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August 20, 2003
Photo by Sam Bennett
Lindsey’s design for the Fourth and Blanchard Building called for roofs that faced the east and west. Originally Lindsey wanted solar panels on each side, but that idea was too expensive.
Chester Lindsey, who took Seattle architecture to new heights, died Saturday. He was 76.
Lindsey's designs left an indelible mark on Seattle's skyline -- from the soaring, slender 76-story Bank of America Tower to the dramatic, sloped tops of the Fourth and Blanchard Building.
Associates this week remembered Lindsey also as an influential mentor, shaping the values and design approach of the many Seattle architects he took under his wing.
Curtis Beattie, who worked for Lindsey when he graduated from University of Washington, said during his 12 years at Lindsey's firm he was allowed flexibility to experiment.
"Chet was really good about letting the people who worked for him have the opportunity to express themselves," Beattie said. "He was always mentoring. He didn't push a design philosophy; he just listened to the client."
Such was the case with the Fourth and Blanchard Building, lightheartedly referred to as the "Darth Vader" building. To save money on energy, Lindsey had in mind a building with a sloped roof facing east on one side, and sloped roof on the west side. Each side would capture the sun's energy with solar panels in the morning and afternoon.
Developer Martin Selig said the solar panels idea turned out to be prohibitively expensive, but he was fond enough of the sloped roof concept to keep it. The Airborne Express building, on Western Avenue and Denny, took its design cue from the shape of a wing.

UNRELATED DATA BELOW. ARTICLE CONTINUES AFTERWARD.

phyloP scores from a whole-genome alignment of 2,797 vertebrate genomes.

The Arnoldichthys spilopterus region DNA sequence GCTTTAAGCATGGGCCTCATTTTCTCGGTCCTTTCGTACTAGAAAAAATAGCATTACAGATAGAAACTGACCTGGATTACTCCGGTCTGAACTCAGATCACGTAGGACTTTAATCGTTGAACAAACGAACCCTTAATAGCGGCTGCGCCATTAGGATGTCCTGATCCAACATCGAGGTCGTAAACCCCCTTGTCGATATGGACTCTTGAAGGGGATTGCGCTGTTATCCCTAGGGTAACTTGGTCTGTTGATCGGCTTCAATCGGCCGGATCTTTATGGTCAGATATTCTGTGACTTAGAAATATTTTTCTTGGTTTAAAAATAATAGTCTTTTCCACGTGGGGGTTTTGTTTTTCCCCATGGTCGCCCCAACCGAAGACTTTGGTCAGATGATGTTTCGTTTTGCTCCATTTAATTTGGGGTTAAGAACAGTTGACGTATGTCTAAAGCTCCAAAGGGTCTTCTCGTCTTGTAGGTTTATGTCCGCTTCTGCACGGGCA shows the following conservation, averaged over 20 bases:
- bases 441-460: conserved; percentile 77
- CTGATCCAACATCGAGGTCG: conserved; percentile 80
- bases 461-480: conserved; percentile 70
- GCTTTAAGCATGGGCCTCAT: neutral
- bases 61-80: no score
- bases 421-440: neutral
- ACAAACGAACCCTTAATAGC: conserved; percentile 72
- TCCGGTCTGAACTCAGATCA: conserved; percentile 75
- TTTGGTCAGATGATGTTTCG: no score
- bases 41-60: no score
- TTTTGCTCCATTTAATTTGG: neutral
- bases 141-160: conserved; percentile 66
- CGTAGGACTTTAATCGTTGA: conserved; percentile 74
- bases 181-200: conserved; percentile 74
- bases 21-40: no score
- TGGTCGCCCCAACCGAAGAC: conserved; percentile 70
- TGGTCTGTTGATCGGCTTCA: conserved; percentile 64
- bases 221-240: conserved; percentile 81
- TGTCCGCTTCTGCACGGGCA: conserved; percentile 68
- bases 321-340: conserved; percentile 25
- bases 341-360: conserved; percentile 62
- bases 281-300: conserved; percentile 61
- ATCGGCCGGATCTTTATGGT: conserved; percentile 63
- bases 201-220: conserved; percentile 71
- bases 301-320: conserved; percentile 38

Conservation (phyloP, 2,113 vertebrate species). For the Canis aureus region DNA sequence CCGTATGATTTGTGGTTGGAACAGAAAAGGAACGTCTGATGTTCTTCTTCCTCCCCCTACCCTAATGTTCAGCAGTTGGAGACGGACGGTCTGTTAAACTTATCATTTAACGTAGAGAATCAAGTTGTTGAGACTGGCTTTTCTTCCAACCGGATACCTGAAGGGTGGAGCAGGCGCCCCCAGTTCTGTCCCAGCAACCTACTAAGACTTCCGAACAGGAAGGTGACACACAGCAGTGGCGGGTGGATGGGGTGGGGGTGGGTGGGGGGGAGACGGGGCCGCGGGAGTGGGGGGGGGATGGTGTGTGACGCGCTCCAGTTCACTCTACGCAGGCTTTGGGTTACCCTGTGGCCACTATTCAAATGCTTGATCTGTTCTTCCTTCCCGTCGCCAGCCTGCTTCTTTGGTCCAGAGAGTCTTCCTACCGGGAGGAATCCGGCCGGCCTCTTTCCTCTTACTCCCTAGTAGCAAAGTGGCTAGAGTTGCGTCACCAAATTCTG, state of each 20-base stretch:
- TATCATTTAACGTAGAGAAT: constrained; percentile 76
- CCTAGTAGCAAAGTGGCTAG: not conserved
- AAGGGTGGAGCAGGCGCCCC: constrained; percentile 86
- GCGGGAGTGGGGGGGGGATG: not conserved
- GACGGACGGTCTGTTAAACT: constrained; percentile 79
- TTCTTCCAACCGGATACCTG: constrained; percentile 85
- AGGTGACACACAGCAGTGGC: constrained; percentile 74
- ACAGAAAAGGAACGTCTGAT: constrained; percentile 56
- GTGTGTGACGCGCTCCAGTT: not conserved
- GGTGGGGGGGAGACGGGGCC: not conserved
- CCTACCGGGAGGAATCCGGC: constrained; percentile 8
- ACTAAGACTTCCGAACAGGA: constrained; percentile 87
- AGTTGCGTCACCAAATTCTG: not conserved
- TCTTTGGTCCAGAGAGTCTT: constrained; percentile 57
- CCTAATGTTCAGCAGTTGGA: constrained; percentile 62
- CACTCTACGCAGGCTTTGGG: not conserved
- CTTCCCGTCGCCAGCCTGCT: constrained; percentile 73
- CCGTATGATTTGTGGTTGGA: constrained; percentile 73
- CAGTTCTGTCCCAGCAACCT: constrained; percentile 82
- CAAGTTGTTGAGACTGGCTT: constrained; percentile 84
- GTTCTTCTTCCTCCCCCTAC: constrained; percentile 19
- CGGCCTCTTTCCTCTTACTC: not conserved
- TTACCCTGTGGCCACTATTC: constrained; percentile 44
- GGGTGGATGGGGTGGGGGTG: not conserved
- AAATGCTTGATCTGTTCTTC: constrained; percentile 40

Selig's initial work with Lindsey was on about a dozen shopping centers around the greater Seattle area. Selig went on to commission Lindsey's firm, Chester Lindsey & Associates, to do about 25 Seattle area buildings.
Selig had Lindsey design buildings at Fourth and Battery, Third and Broad and the Elliott Bay office park. "He was fun to work with," Selig said. "He was a great mentor to a lot of architects in practice today."
In his initial work with Lindsey, Beattie did mostly office and retail centers. "It was a great place to work," said Beattie, who stayed at the firm from 1969 to 1981. "Chet was a very jovial guy, who always had a good story and a good laugh."
Asked which of his buildings Selig liked the most, he responded: "At that time, whatever he was working on."
Lindsey was from Yakima, and graduated in 1949 from Washington State University with an architectural and structural engineering degree. He is survived by his wife, Tulle, son Mark and daughter Karina Briscoe, and six grandchildren.